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The Monday Morning Technologist
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Let's Talk DNS
By popular request I thought I'd give a quick overview of how DNS works since it's been in the news a bunch lately. In the interests of time/space there will be a few oversimplifications here but if you're a network engineer you should already know this stuff. This little primer is intended to help the novice understand the basics of what, how and why DNS does what it does. So let's get started....
Devices on a network (or a collection of networks, like the Internet) generally use TCP/IP as the protocol they communicate with. Each device gets a unique "IP address", vaguely like the postal address on your home or office. A TCP/IP version 4 address (which is what the vast majority of the Internet is still using, for the moment) would look something like 126.96.36.199. Four numbers, each between 1 and 254 separated by dots. There are some numbers in there that are reserved and 0 and 255 have special functions, but you get the idea.
In the beginning there were two machines on the precursor to the Internet and addresses weren't really an issue. Then there were three machines and people started to realize that typing in "188.8.131.52" was a minor pain and trying to remember it (especially when there got to be hundreds, never mind millions, of devices connected) would be a major pain.
So they figured out a way to assign friendly names to these numbers that humans could remember and type and the computers would just look up the friendly name to find out what the IP address is. That was done initially with static text files called "HOSTS" files. In fact your computer probably STILL has a HOSTS file though it's not usually used for much these days. The HOSTS files lists the names and addresses much like a phone book lists names and phone numbers.
And so forth. This was deployed to the handful of machines on the early "Net" so that people could use English machine names and there was much rejoicing! Until the network grew to hundreds of machines and new machines (and different addresses) were being added daily (Hourly!). Then the guy in charge of updating the HOSTS file and distributing the HOSTS file and keeping track of who had what version of the HOSTS file wasn't so happy.
So a new service was invented called DNS (Domain Name System). Basically it does what the HOSTS file does but it does it in a far more automated and easy-to-maintain fashion with a database maintained, distributed and updated somewhat more automatically. With a little tweaking it scaled nicely and once again there was much rejoicing! In fact it's what we still use today.
When you type "http://www.google.com" into your web browser your computer, behind the scenes, connects to whatever DNS server(s) it's been configured to refer to and asks what the IP address for that address is. (184.108.40.206, if you're wondering, though in actuality they have a LOT of addresses for scale)
Every device connecting to the Internet has been set to connect to one or more DNS servers to do address lookups. This is true of a lot more than just web browsing, by the way. It's DNS that tells your e-mail server how to resolve @rolandschorr.com when you try to send an e-mail message to me. There are LOTS of DNS servers out there - in fact many if not most companies even have their own.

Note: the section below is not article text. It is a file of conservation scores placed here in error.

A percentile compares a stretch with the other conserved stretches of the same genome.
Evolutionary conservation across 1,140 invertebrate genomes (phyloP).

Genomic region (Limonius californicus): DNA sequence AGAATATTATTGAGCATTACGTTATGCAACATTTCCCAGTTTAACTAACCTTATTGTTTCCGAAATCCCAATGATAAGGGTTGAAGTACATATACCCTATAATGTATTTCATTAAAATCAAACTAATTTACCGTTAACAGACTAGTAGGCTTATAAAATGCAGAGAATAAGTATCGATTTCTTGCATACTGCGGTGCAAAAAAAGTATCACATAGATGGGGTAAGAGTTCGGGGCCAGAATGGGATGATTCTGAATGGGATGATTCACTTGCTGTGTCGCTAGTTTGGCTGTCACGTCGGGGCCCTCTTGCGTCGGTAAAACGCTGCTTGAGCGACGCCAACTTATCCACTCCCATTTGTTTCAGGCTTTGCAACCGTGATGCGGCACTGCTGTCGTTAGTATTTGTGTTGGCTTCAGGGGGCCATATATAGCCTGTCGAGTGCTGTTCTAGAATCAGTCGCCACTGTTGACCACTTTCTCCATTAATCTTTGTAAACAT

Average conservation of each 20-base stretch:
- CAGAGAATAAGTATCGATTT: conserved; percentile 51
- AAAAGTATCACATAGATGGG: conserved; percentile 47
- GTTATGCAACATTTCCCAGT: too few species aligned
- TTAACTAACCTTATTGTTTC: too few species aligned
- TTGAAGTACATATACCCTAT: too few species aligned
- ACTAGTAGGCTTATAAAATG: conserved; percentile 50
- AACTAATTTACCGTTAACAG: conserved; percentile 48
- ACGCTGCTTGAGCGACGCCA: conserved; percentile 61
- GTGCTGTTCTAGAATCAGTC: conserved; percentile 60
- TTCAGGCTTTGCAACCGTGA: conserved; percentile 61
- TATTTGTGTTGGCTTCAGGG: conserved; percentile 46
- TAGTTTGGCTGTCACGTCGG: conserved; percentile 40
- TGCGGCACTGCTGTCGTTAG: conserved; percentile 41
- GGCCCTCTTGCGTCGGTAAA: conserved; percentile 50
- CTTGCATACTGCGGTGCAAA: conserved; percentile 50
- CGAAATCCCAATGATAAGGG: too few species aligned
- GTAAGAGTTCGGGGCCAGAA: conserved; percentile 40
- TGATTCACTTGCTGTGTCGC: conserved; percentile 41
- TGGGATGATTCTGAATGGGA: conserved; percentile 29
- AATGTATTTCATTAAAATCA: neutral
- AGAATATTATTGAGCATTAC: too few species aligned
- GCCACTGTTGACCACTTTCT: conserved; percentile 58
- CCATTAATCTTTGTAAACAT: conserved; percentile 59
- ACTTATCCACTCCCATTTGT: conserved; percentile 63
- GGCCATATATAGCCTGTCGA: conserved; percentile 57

Fun trick: You don't NEED the friendly names if you happen to know the IP address of the server you want to go to. Type http://220.127.116.11 into your browser and your browser will very happily open Google for you. (In fact, it may open very slightly faster because it doesn't have to look up that address in the DNS first).
Maybe next week we'll explain this topic in a bit more detail...or do a totally different topic!
Word Trick of the Week
I probably shouldn't call it the "Trick of the Week" because that implies there will be another one next week. Well, there might be. Anyhow..
Ever open a long document you were working on and find yourself having to do a lot of paging up and down to find the spot where you left off? No need for that. Open the document and press SHIFT+F5 and Word will take you back to the last spot you were editing. This also works if you're in the document and you've scrolled (intentionally or accidentally) up or down in the document and you want to go back to where you were working. It doesn't, however, work very well in Word 2007. A bug in Word broke the feature in that version, though the clever Word MVPs have a workaround for you here.
Where's YOUR Taskbar?
As monitors get wider users sometimes find that they're more likely to have free space on the left or right than at the top or bottom. For myself I found that the nature of the way items on the Windows Task bar display meant that they were much wider than they were tall. Either way it's a possible reason to move your taskbar from the bottom of the screen to one of the sides. Didn't know you could do that? You can! Just grab an empty part of the taskbar and drag/drop it to the side of the screen (or top of the screen) where you want it. It will happily snap into place. I dock mine on the left side of my right-hand monitor - which means it's roughly in the middle of my two monitors, easy to see and not a far mouse-throw from whereever I am.
If it doesn't move for you...right-click the taskbar and make sure you don't have it locked. You'll need to unlock it, then move it. Then you can re-lock it if you like.